By Scott Westerman
Listen to an audio version of this message.
I marvel at our men and women in uniform. These days, it’s hard to get kids to make this a career, so I have a particular appreciation for those who have dedicated themselves to protecting our way of life for decades.
They must work, even on the days we do not. Money may not be their primary motivator. They are dedicated and steadfast at their posts, doing the things we take for granted. The things we won’t do.
The best can be almost invisible. They accomplish often complex missions, directed by commanders who often second guess their own orders and then blame those that serve if they are not carried out to perfection.
They treat their team members, officers and civilians with equal respect, many concluding each interaction with, “It’s an honor to serve you, sir.”
What we don’t say often enough in return is, “Thank you for your service. Thank you for doing what you do, day in and day out, sometimes with too little appreciation and with singular commitment. Thank you for doing a job that we have purposely avoided, a crucial job, without which our nation would soon find itself in deep trouble.”
These are people who are instantly forgotten when they shed their uniform. Only a very few achieve significant notoriety. And they’re ok with that. They aren’t in it for the fame and certainly not for the money. Some do it only until something better comes along. Others do it because they see it as their only option. But most do what they do because they believe that “honorable service above self” is more than just a tired cliche. It’s a calling.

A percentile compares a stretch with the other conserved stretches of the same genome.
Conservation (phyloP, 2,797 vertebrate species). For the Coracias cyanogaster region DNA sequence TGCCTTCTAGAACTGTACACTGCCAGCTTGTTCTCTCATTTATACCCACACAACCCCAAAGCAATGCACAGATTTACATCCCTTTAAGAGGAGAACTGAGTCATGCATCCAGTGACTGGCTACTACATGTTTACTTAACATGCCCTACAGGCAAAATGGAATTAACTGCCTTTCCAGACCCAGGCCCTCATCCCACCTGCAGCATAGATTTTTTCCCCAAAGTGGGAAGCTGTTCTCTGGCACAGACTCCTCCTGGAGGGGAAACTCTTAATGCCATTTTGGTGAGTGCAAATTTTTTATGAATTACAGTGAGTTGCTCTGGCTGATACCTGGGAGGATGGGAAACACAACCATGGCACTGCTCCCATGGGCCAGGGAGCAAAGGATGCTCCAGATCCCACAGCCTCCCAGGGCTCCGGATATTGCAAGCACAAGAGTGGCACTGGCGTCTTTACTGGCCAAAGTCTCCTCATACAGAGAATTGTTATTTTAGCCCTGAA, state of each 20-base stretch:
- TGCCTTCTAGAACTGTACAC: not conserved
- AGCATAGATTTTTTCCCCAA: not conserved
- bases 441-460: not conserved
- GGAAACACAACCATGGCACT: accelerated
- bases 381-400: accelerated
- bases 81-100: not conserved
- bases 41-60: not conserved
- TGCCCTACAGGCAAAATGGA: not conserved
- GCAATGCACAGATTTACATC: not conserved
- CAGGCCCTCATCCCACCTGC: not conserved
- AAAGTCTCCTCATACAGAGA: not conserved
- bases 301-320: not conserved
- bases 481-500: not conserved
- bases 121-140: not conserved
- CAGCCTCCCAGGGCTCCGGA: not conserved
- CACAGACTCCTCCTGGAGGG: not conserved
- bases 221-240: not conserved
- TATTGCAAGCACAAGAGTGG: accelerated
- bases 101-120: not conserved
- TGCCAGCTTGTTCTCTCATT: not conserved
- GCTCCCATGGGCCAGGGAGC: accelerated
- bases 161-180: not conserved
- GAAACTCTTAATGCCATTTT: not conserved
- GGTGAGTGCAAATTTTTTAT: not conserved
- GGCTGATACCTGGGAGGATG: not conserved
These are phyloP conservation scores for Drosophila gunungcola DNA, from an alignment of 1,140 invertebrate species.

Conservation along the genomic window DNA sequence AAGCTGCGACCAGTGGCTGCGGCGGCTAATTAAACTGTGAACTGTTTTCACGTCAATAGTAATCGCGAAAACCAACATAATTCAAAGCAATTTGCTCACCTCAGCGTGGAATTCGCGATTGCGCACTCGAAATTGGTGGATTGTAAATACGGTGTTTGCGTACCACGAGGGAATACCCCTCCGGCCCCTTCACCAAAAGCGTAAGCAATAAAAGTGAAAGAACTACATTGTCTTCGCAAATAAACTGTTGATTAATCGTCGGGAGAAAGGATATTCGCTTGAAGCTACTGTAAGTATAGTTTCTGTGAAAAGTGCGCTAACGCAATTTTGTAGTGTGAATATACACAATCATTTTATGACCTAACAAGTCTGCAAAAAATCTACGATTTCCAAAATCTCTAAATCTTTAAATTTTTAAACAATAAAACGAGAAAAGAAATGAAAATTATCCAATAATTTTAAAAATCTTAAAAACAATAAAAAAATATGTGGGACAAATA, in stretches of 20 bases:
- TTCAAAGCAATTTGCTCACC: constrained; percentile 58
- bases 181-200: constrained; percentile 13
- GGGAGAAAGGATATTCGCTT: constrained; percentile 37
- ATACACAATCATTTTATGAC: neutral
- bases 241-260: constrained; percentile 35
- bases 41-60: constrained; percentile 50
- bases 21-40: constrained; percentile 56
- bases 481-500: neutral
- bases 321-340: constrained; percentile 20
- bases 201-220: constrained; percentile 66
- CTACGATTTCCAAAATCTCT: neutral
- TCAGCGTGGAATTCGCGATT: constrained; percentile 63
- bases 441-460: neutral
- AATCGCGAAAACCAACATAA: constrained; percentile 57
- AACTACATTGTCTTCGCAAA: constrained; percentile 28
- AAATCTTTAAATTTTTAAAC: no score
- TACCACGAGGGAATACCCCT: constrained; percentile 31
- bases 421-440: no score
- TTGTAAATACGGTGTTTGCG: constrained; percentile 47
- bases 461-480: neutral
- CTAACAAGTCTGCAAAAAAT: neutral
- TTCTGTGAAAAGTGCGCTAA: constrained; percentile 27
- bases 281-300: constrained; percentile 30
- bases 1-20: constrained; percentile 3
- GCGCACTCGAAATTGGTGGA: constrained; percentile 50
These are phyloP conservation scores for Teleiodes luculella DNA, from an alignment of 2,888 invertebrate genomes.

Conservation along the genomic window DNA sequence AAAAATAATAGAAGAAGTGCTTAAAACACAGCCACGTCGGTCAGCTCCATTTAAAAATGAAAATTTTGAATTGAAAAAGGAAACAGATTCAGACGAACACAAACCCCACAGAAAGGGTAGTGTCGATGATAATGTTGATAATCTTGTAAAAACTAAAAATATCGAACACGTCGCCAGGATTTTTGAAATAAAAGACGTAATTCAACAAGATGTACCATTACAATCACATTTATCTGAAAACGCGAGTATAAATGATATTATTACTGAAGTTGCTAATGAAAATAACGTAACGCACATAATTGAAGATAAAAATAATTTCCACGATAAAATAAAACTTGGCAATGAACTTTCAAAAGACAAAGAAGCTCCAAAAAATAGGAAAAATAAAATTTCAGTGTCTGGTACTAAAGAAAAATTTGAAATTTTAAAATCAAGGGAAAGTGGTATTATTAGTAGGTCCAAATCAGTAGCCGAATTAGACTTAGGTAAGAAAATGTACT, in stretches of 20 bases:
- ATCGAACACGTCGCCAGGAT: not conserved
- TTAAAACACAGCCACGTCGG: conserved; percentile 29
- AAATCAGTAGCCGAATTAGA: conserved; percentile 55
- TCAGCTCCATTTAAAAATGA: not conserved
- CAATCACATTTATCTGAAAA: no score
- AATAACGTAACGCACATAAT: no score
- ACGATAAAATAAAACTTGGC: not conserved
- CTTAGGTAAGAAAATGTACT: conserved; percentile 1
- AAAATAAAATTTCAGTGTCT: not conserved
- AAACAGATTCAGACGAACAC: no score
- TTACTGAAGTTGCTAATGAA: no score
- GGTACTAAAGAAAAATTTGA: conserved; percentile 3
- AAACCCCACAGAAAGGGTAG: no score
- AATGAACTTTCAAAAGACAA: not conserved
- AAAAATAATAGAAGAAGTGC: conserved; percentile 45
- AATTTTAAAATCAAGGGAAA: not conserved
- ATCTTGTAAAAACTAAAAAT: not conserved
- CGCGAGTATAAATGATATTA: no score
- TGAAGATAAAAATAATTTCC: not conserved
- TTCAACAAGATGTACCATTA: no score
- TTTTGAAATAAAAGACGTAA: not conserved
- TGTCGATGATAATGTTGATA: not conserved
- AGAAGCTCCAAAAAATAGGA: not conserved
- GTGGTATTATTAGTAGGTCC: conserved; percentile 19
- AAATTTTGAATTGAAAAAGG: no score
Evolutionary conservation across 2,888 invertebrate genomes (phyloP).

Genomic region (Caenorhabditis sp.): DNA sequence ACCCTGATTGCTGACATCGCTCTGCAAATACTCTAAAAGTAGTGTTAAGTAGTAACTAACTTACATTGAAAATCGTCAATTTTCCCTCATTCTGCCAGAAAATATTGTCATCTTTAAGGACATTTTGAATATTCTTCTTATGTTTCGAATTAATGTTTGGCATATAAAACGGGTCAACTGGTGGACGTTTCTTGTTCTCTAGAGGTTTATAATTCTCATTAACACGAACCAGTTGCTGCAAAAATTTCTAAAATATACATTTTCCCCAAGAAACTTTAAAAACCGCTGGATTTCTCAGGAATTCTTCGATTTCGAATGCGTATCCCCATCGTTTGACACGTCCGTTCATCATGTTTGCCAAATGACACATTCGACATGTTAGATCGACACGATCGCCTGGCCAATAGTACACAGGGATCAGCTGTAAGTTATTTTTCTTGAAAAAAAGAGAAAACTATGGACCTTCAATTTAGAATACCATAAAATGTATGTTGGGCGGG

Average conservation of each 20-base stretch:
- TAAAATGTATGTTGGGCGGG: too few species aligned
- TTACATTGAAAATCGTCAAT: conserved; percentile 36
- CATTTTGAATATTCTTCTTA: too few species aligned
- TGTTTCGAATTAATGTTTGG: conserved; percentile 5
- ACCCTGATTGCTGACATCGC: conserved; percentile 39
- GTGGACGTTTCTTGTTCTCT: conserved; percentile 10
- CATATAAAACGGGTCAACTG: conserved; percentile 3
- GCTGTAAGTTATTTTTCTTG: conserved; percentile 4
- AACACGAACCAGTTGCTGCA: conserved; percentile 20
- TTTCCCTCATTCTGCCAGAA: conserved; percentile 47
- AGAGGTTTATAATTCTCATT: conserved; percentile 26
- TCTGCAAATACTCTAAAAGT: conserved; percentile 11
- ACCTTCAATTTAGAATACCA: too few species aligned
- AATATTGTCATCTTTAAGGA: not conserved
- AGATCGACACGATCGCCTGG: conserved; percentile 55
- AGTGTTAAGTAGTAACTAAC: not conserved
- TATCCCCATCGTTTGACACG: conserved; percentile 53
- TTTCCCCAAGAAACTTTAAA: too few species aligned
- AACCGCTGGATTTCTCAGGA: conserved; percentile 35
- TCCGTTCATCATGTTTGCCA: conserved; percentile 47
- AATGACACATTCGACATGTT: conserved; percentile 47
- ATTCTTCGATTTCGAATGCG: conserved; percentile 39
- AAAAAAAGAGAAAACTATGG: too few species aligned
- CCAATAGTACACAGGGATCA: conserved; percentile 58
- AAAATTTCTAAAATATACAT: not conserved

This holiday, you will cross paths with many of them. You may nod in gratitude or mechanically thank them for the important job they have done to protect the lifestyle to which you have become accustomed.
I hope you will do more than that.
I hope you will tell every server how much you appreciate them. I hope you will tell every one of those pros who used to be called “waiters” and “waitresses”, the people who generously give you their name with a reassuring, “I’ll be taking care of you this evening,” that you are genuinely grateful that they are there for you.
I hope you’ll single out the supervisors of those who are particularly good, to let the boss know how lucky the restaurant is to have them on the team.
Most importantly, I hope you’ll show your appreciation with the maximum possible gratuity that your holiday financial largesse is capable of providing.
The alluring aroma of a richly created menu, the spotless table that is prepared especially for you and the warm feeling that permeates your being as you leave the comfortable confines of your favorite restaurant. None of this would be possible, but for the dedication of those who serve.
It is, in fact, a rare gift. In its highest art form, it can create a happy memory that may last for a lifetime. There many who do it well and a few who practice their art to perfection.
For every server everywhere who will be working this holiday season. We give thanks.
LIfe would not be the same without you.